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Aha Gazelle

It’s important for the kids coming up to see they can be successful without resorting to negativity


There’s no denying the critical importance of music during uncertain times. The best artists have their hands on the pulse of their generation, and they aren’t afraid to speak their truth at all cost. Aha Gazelle is one such artist.

Raised in New Orleans, a city known for its deep musical history, Aha has positioned himself to add to the region’s ever-evolving legacy. The  burgeoning rapper, producer and singer-songwriter  blends a myriad of influences—from trap to R&B and soul—to create a sound uniquely his own. After making a name for himself while attending the historical Grambling State University and releasing FREE Barabbas and Trilliam in 2015 and 2016, respectively, Aha signed with the Atlanta-based Reach Records and released his first mixtape, Trilliam 2, at the top of 2017. It peaked at #3 on the iTunes Hip-Hop/Rap charts and cemented Aha as one to watch. His smash single “Momma House” turned heads everywhere, taking social media by storm, entering Spotify’s US Viral Top 50 chart and receiving airplay on BET Jams. Put simply, Aha did what he came to do: capture our attention with a message of hope, strength, and non-conformity.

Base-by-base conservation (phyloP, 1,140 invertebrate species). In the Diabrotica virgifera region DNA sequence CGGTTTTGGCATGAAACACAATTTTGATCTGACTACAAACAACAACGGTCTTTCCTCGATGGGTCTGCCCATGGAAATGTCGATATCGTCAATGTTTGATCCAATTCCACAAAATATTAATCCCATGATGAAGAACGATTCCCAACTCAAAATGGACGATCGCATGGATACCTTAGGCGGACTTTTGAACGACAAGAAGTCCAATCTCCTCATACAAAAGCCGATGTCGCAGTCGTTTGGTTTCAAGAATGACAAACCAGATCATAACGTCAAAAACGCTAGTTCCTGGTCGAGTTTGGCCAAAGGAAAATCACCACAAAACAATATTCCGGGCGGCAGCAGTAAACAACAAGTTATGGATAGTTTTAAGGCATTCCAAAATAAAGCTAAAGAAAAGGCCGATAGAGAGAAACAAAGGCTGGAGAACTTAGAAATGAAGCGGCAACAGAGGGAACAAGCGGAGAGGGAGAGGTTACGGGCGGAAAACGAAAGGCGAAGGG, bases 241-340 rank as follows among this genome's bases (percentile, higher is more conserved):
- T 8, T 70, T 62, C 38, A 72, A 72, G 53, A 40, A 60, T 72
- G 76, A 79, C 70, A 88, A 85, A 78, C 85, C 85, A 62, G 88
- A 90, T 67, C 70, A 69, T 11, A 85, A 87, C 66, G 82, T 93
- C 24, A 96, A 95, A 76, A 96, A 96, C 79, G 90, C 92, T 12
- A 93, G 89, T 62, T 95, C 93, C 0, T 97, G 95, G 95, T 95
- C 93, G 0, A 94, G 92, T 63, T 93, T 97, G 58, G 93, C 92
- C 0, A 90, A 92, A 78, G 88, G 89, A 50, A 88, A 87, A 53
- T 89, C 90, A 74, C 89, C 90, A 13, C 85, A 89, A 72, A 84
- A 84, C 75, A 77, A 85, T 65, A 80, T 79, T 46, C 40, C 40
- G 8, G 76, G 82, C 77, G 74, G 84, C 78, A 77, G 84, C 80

Now Aha is set to take what he’s built to the next level. Enter Trilliam 3, Aha’s highly anticipated mixtape to complete the Trilliam trilogy. From start to finish, there’s a passion that shines through and arrests the listener’s mind and heart. The subject matter has Aha grappling with questions of faith, equality, social justice, and his role as an artist with a growing platform.

Trilliam 3 is the climax of how I’ve been feeling about multiple things over the last couple of years,” Aha says. “Especially the politics of being a successful black male under 25 in America. It’s something I’ve been digesting lately and it’s definitely spilling into the music.”

The bass-heavy single “Back In My Bag” describes a time when Aha almost succumbed to being who others wanted him to be. But before he fell into the trap, he decided to change course. He raps: “You can’t play this game from the bleachers / So I practice everything I’m preaching.”

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